"It takes as much time and energy to dream small as it does to dream big, so you might as well dream big," says author Rosabeth Moss Kanter. This is a philosophy the Harvard Business School professor has embraced for decades. Her newest book, Think Outside the Building, explores the need for leaders to have a sense of purpose and to make a social impact today for long-term success tomorrow.
"The ultimate stage in leadership is when you're not simply maintaining what's already happening, but you're able to make change where change is needed," Kanter says. "I think those in top positions realize there's much more they can be doing to achieve social impact. I hope [business leaders] will think about their own skills and how they can use them in a broader, bigger way."
With 20 books to her credit, Kanter outlines several principles in Think Outside the Building that leaders can adopt. She also answers why it's important to take an active role for change, along with challenges leaders will inevitably face.
Leading with purpose starts with tapping into a dream and vision, but it goes beyond a pie-in-the-sky approach. "It's so important to have a big goal — one that's inspiring and provides a sense of purpose and meaning," Kanter says. "If you're not really committed and if it's not a big enough goal that matters, then why get started, and why hang in when things are tough?"
One of the key factors that Kanter emphasizes is creating change, not simply joining an existing cause. "The temptation at the beginning is to just improve on what already exists. But if that's all you do, you're not solving problems," she says. "It's very hard to come in by copying something that already exists."
We all know the phrase "It takes a village," but Kanter believes a village is too small. In her words, it takes "a cross-sector, multi-stakeholder coalition." (And, yes, she understands that doesn't exactly roll off the tongue.)
"People at the top in formal positions are limited in how much they can do. They appear to have a lot of power, but unless they motivate people at the grassroots — those within their organizations, those in communities — [to] use their talents, it's almost impossible to get things done," she asserts. "I think we need a much broader array of stakeholders involved in decisions because they have creative ideas and insights that come from being in very different places. Putting those insights together can often create a better solution."
Create Stories to Connect
There's an art to recruiting people, and it goes beyond communicating a clear idea. It's about inspiring with a story. According to Kanter, recruiting is, essentially, "a campaign to win hearts and minds." And, to Kantar, that's what storytelling is.
"You have to engage those you're recruiting so they feel [that] your dream becomes their dream. That comes from doing what leaders always do," she says. "Leaders tell stories and create narratives. Leaders must see if there's a thread or theme in the past they can bring forward, explain the present, and then lead to an inspiring view of the future. You have to 'pitch a big tent' so that many people can also find their dream in your effort and join you."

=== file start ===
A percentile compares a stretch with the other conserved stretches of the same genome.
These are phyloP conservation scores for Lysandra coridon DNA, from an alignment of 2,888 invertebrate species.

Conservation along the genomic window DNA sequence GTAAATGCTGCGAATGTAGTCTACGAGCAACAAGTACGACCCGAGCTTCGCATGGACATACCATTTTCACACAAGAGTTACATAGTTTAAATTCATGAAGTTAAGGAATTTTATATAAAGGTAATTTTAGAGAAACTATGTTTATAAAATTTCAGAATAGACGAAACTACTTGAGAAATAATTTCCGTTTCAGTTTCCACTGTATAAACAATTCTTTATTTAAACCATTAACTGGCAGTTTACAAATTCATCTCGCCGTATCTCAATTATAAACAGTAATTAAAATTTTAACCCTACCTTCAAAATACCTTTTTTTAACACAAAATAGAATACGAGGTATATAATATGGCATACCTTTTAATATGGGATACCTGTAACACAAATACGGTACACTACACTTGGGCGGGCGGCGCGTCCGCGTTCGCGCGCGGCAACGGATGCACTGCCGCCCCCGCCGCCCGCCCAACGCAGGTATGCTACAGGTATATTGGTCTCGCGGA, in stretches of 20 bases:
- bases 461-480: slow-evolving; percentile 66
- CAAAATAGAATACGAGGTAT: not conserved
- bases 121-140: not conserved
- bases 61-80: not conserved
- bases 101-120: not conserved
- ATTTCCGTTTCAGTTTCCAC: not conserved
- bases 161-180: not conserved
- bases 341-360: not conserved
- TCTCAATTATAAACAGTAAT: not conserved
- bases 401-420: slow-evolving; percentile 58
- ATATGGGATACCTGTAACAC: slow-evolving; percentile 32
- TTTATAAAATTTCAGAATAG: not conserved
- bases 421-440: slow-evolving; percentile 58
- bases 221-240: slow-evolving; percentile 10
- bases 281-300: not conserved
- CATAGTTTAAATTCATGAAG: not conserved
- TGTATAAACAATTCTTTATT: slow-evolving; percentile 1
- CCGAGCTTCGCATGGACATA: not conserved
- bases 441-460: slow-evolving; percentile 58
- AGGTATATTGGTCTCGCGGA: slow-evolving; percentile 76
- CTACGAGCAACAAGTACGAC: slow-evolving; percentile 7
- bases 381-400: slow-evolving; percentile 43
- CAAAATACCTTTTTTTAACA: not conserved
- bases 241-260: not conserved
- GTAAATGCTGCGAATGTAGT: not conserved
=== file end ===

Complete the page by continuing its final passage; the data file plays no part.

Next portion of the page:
So, what can success look like? Kanter notes several examples, ranging from ethical and race issues to cause-driven business and innovation. "One of my favorite examples is the former mayor of New Orleans, Mitch Landrieu," she says. "He removed four Confederate statues from the city that seemed to have always been there and seemed to be honoring heroes."
The reality, Kanter explains, is that the statues weren't always there, and those people weren't heroes. The statues were placed by a group called the Cult of the Lost Cause to try to perpetuate racial inequities.
"Mitch had a different way of viewing the past," Kanter says. "He was aiming toward a future as a city of culture, a city that attracted tourists, a city with a booming economy. As long as that old version of the past was around, he couldn't do that."
Kanter also cites a nationwide drugstore as a great example of change within a business.
CVS reframed its focus to promote health by eliminating tobacco sales, hosting in-store health workshops, and introducing MinuteClinic. As Kanter notes, "CVS's new story opens up many possibilities for how to be not only profitable, but also have high impact in the future."
And then there's Vanessa Kirsch, who pioneered an entirely new sector when she founded Public Allies.
"Over 20 years ago, Vanessa told me, 'We have for-profit and not-for-profit; we need a new sector called new-profit,'" Kanter recalls. "Many thought, 'Oh, that's silly,' and thought she'd be dismissed. But Vanessa gathered other people, met with them weekly for an entire year to discuss the idea before actually founding her organization — and it's been incredibly successful since. She did it with a venture capital model, one that builds in partners from the beginning."
Kanter believes that "everybody should have a law named after them, even if you name it yourself." Kanter's Law is this: Everything can look like a failure in the middle.
"We often begin things with enormous enthusiasm, with a big goal and supporters. When your campaign starts to be successful, that invites the critics because the critics didn't notice you before," she says. "Now that you're visible, they start attacking. So, how do you get through those things? You have to be flexible and resilient."
That's something Professor Kanter has learned through a lifetime of driving social activism.
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